Its kind of amazing that a league that hasn’t played in 16 months and one that folded for the second time a year ago are the talk of the sporting landscape. But such is life after the bomb dropped that the CFL and XFL were engaging in talks.
I’ll admit that I was initially among the most dismissive of folks regarding the news. I saw it as somewhere between a publicity stunt or an agreement on how to cohabitate at worst. I didn’t think the term “merger” would play out. But I may have changed my tune…
Look there is a lot of hysteria out there on the matter and in this internet age this leads to a whole bunch of misinformation. Hell last week when I jokingly tweeted out that the CFL measures stats in meters not yards, I had someone dead serious correct me and tell me that no, the CFL does in fact measure in yards. This is the hysteria I’m talking about. People take a joke tweet from a dude who dresses in a beard and robe seriously.
But even if you drown out the hysterical noise, enough reputable reporters are talking… and the message is pretty consistent. A merger is definitely what the leagues are discussing. Will it come to that? Remains to be seen. But there is a lot more going on here than just casual chats on coordinating schedules and player movement.
If that scares you as a Canadian fan, it should. There’s no way any kind of merger doesn’t result in some kind of changes to our beloved game. And before you downplay the odds of this, just take a second to think of the financial state of the league. Outside of the 4 prairie teams, 3 of the remaining 5 teams are doing quite poorly financially (before the pandemic) and sadly those 3 represent the 3 biggest markets in Canada. I mean you would be better to invest your money in scratch and win tickets rather than a CFL franchise in terms of rate of return. So add a pandemic on a league that is already not making big coin and survival becomes a very serious question.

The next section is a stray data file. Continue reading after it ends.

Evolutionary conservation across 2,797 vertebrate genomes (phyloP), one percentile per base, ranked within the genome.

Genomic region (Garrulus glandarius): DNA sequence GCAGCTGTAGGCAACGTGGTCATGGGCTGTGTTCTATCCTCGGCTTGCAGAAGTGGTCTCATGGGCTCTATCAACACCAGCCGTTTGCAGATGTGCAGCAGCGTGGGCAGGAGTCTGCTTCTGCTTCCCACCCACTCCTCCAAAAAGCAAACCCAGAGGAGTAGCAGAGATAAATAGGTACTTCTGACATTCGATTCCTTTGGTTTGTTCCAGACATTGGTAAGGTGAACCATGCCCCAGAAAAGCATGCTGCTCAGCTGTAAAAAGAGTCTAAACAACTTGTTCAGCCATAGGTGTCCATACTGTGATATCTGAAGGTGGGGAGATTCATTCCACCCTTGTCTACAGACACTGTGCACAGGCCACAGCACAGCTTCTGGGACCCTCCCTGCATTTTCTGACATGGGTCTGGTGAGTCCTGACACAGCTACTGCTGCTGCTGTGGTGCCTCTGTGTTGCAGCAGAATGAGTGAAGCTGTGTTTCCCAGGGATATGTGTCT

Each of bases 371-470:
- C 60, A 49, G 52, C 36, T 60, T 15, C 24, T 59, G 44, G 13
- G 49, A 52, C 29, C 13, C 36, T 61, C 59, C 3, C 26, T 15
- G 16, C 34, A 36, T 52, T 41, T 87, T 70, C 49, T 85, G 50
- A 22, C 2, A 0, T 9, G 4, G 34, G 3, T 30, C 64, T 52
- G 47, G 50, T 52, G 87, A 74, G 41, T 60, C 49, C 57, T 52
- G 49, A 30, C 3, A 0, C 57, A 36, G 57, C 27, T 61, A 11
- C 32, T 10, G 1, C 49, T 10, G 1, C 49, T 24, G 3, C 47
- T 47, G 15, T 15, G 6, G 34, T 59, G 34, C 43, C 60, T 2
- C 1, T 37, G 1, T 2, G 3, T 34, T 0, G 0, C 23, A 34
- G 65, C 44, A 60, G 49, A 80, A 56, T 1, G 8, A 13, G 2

Now the XFL itself is not going to save the CFL (their rate of folding makes Ottawa look like a historically stable football town by comparison) but they have 2 things that might. #1) $$$$$ The Rock is not exactly poor (mostly because I don’t think he has ever turned down a script in his life and just spends him time going from movie to movie collecting big cheques) but more importantly RedBird Capital (the equity firm that was part of the XFL purchase) has massive money. They were just part of deal involving LeBron buying part of the Red Sox. #2) Is the Rock’s star power. I guarantee that any clip on social media of the Rock even uttering the term CFL has more view that any CFL game. You want to grow the league then a glorified hype man like the Rock brings instant attention. So its pretty clear that the CFL sees this partnership as a path to (finally) financial stability and growing the game exponentially more than a Humpty’s commercial featuring Weston Dressler ever could.
What remains to be seen is exactly what the CFL would have to give up to get it. Despite its wealthy and famous owners the XFL is lacking a few things that the CFL has… mainly teams, coaches, staff, refs and general existence. My guess is that they see the CFL’s existing football operations infrastructure as a quicker path to being a thing again than starting from scratch for a 3rd time.
So what we know is that the regular old CFL is targeting to play some kind of season in 2021. 2022 is a bit of a question mark but possibly another CFL season. But come 2023 I do now think there is a very real possibility of some kind of combined XCFL league happening. But who knows what that would look like.
I’m not saying I like this. The thought on my beloved Canadian game changing in any significant way is about as appealing as the Bombers winning on Labour Day. But here’s the question that I hear lots of reputable people asking: If the choice is a merger or no CFL, would you still be opposed to any kind of change? It’s a scary question but it’s the one that is driving the CFL to talk to the XFL.